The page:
Its heroic, spectacular and ear-deafening downfall may have occurred in just a few hours, the long path to severing the barrier was preceded by a social, organic process of ‘quieter’ revolt. The main forces undermining the highly self-conscious DDR regime, were the very burdensome human, social and economical circumstances and pressures, embedded in this long-term socialist experiment.
Western perceptions aside, we ought to refrain slightly from the generalized idea that East Germans where ‘locked up’ inside this system from the start at the time the wall was built. It is estimated that already 3,5 million East Germans fled to West Germany before 1961. Many more afterwards tried to flee to the West, with personal risk of life as soon as the first barbed wire fences and armed guards were put in place as a first deterrent line. When a new passport law was imposed, more and more people started fleeing through West Berlin (over 90 percent in 1958).
Perhaps the most frantic, near-surreal record of the early stages of Berlin’s apartheid is that of an elderly woman, trying to escape downwards from an open window on the third floor, and her body is being pulled defiantly by DDR fanatics there, trying to reel her back in, while others on the floor below her are trying to get her safely down, so she could flee to the capitalist West. For the rest, the opposition between the blocs happened in a horizontal direction, as far as we know. Yet she was the first real victim of the Berlin Wall: she passed away in a hospital only days her attempt to cross sides and enter the BRD ‘one floor down’. Her hearth collapsed over the horrifying torment, halfway two floors, between a regime of rigid uniformity and the Western sphere promising liberal markets and capitalist-minded personal autonomy. A tragic episode that occurred a while before the ditches, the death strip, and watchtowers and patrol guards were set in place for almost three decades.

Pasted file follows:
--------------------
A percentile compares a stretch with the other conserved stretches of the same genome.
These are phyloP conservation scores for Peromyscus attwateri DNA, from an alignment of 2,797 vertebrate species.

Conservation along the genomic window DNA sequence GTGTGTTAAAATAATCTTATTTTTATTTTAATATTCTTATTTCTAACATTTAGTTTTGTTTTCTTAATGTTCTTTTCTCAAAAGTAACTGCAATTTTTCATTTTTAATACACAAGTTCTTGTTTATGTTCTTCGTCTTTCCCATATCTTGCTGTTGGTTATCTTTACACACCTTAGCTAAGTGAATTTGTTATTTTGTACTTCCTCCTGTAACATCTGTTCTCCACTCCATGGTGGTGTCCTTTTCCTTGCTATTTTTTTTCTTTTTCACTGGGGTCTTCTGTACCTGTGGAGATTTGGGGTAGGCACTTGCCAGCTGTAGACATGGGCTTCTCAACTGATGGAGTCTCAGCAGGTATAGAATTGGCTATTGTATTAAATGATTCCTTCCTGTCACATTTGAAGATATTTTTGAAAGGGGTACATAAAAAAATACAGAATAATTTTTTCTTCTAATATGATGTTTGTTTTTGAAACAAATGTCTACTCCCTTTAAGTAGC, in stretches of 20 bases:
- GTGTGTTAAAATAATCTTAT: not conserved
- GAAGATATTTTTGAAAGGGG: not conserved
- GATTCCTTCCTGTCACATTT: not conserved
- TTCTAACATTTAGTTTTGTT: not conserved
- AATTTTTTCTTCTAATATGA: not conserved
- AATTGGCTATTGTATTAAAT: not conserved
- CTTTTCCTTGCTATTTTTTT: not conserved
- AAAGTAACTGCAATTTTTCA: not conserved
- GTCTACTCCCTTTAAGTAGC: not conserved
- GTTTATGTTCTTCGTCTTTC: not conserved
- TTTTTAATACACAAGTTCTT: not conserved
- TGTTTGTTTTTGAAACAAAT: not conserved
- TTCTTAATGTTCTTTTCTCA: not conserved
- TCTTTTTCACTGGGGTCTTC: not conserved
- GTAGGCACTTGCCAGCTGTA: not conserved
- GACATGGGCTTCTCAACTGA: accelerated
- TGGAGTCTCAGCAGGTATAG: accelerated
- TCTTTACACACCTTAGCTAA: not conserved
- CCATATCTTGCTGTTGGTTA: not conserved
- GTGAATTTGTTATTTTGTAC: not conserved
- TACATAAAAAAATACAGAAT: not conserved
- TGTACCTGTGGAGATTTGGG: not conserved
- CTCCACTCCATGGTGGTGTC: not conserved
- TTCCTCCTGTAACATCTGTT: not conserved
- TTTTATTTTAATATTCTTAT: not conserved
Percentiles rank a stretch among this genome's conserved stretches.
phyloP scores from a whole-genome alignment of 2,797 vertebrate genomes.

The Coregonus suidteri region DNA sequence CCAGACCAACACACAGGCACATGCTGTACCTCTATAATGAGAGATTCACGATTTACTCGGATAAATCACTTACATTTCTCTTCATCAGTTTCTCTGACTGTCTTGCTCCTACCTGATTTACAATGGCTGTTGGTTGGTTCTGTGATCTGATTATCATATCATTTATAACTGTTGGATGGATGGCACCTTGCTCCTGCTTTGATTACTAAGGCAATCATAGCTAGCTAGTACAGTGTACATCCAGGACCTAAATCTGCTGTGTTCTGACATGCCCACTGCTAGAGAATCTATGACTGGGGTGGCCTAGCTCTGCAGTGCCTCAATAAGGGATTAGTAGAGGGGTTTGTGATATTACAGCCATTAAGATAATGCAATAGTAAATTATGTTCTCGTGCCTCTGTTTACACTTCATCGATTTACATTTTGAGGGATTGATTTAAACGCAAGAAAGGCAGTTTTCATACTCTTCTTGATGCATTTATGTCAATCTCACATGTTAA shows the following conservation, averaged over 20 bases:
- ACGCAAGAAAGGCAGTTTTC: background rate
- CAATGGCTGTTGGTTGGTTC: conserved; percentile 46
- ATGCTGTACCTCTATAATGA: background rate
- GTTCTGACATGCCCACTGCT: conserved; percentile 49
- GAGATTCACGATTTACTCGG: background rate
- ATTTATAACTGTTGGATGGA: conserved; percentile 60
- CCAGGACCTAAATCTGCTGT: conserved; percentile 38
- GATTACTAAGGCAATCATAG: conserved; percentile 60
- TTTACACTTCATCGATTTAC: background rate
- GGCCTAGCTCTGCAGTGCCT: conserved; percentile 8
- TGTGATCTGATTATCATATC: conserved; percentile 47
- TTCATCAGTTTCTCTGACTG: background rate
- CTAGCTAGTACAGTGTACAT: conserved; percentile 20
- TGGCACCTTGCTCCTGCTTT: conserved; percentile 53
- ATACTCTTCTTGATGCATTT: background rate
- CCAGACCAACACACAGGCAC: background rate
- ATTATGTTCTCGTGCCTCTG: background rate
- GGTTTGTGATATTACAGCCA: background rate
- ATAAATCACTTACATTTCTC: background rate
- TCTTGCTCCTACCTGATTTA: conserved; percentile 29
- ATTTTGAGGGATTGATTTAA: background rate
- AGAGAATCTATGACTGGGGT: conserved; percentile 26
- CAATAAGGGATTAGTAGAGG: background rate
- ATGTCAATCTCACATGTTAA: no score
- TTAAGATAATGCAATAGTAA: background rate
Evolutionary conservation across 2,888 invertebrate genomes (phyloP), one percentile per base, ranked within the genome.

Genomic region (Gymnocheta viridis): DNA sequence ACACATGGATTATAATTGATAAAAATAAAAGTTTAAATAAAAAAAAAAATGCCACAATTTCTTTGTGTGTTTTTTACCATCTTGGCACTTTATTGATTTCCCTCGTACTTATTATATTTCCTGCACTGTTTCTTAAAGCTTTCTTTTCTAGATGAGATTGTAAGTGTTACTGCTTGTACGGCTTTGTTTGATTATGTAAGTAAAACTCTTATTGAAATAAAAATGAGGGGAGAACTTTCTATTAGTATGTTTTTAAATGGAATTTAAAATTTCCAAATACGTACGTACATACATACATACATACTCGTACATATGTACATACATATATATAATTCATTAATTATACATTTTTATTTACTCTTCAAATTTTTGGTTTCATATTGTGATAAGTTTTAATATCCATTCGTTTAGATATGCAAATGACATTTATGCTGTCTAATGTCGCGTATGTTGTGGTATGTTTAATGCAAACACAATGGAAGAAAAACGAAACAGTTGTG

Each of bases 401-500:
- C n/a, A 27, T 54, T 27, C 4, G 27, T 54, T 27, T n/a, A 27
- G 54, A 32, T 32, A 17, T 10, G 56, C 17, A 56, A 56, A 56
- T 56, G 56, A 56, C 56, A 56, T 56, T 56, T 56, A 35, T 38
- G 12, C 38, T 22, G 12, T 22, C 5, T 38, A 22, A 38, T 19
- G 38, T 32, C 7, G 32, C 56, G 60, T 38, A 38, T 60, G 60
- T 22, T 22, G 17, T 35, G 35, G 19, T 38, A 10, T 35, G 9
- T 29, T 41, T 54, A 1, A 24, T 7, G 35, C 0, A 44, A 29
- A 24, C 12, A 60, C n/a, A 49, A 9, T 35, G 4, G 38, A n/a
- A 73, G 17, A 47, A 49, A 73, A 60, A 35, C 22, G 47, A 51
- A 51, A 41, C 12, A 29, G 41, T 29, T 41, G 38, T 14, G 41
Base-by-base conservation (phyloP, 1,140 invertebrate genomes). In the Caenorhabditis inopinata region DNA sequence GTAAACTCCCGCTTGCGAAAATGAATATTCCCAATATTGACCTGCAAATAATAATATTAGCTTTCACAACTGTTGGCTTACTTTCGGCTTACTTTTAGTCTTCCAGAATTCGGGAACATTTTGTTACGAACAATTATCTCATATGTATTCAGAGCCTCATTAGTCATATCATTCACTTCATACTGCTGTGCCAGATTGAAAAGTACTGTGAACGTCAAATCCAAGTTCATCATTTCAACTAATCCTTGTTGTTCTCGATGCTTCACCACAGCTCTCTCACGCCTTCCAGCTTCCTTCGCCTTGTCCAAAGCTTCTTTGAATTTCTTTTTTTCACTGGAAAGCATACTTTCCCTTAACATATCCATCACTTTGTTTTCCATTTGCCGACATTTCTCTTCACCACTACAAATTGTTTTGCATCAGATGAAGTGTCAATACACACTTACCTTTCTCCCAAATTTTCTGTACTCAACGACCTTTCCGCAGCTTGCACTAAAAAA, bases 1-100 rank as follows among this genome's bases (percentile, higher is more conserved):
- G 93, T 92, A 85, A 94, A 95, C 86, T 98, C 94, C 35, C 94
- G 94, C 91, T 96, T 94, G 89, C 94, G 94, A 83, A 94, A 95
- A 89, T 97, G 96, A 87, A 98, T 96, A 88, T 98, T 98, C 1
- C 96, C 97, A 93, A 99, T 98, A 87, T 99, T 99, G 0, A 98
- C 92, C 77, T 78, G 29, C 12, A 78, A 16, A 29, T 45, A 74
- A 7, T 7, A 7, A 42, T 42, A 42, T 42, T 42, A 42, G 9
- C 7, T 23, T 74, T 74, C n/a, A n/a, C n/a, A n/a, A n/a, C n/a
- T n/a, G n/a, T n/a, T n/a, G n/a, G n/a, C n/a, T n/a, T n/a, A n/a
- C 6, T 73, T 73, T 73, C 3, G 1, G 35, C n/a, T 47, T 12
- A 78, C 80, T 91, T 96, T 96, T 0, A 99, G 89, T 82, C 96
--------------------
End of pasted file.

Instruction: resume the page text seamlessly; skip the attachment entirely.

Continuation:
The socialist human kind, so it was portrayed, would soon be living in a German Democratic Republic, a state form that showed a certain attractiveness and potential, but enclosed a society that, over time, could no longer bear the ardent ideological straitjacket. Or should one say: the DDR state categorized and chose its people, and made them extraordinary by consolidating ideological homogeneity. Its inhabitants had to become the loyal adherents of this ideology, and were convinced or coerced to be part of it. The DDR state model designed its population, the ideal task of the public mass, from its own ranks, the population was not at liberty to commonly draw up the model of their state. The DDR boasted pride over this new industrious, bright ‘socialist citizen’. At least, the ideology was by far incomparable to fascism. Only solidarity was framed in a different (but nonetheless similarly exclusive) context. But individualism, mobility, interactivity, liberty, and self-expression without state-imposed social norms and rules prevailed after twenty years of a tried mass social state experiment. Even though everyone in the DDR enjoyed secure and guaranteed employment (yet excluded more opportunities for private entrepreneurship), an objective that to this day cannot be (unless by force) achieved in a free society that prefers the liberal market of employment.
Twenty years from now, will we be living in a Europe that embraces its ‘neighborhood’ and let go of administrative constraints to travel and family reunion? Not a fortress, nor a torn-apart ‘migration sponge’. But a better and federal Europe that does not deny or infringe upon one’s rightful opportunities as citizens, employees, students and pupils, fathers and mothers, sons and daughters. May we never be split nor blinded by opposed blocs or societal divide again in such a profound and radical sense, as we were once 20 years ago.